My suspicious mind led me to wonder whether there was a specific Isle of Wight issue. I would be grateful if the Minister would address in her answer whether specific aspects will be applied to the Isle of Wight service, which, despite all that I have said, is an important part of the infrastructure connections for people living on and visiting the island.

When I had stopped wondering why the measure was being introduced now, after all these years, I wondered whether this was part of the major catching-up exercise that the Minister has bravely embarked on in her department. We know that the Department for Transport has a backlog of marine legislation that long pre-dates her coming into her position there. Is this part of a routine catching up to ensure that we can apply rules to hovercraft that apply to other types of seagoing vehicle? I would be grateful if the Minister could answer my questions now, or in writing afterwards if she is unable to do so immediately.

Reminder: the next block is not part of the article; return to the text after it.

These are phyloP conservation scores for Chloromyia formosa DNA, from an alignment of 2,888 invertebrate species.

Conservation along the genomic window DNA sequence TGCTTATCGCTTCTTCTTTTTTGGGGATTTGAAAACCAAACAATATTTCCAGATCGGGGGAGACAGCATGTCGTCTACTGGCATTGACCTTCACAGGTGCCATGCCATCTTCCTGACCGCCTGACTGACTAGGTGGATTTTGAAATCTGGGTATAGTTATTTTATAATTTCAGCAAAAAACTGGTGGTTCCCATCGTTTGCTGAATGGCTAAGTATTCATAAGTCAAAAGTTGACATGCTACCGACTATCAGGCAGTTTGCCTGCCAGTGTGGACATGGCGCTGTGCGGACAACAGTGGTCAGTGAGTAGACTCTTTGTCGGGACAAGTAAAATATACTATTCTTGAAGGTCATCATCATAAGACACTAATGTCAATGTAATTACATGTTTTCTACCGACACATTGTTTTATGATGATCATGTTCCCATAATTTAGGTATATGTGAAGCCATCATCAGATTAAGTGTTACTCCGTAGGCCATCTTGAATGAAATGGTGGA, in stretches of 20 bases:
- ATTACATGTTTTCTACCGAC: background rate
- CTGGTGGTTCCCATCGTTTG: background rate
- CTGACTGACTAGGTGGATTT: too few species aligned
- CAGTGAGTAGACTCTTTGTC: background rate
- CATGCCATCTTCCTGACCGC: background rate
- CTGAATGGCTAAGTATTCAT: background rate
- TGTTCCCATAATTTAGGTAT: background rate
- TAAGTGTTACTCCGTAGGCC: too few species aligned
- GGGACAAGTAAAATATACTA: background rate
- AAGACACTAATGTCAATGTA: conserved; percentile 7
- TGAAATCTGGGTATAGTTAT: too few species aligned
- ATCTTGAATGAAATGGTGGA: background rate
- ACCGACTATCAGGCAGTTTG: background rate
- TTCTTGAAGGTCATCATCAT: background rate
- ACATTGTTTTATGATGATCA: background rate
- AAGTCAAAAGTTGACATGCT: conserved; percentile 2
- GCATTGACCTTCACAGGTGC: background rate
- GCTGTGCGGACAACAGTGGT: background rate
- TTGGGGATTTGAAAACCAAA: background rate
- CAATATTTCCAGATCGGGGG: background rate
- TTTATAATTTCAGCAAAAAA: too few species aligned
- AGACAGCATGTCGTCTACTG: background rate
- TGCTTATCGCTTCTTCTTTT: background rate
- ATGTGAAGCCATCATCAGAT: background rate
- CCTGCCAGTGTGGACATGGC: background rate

My Lords, I welcome this order to support the Government in meeting pollution prevention requirements and ultimately making our waters safer in compliance with international standards. Hovercraft are a technical wonder but can be particularly harmful to the natural environment. Although the usage of these vehicles in the United Kingdom is not particularly widespread—indeed, it is not spread at all—Ministers are right to consider how we can eliminate their negative effects.

Although the UK is currently no longer a world leader in sea transport, by decarbonising maritime we can certainly aspire to become one yet again. I hope this instrument can form a small contribution towards that goal.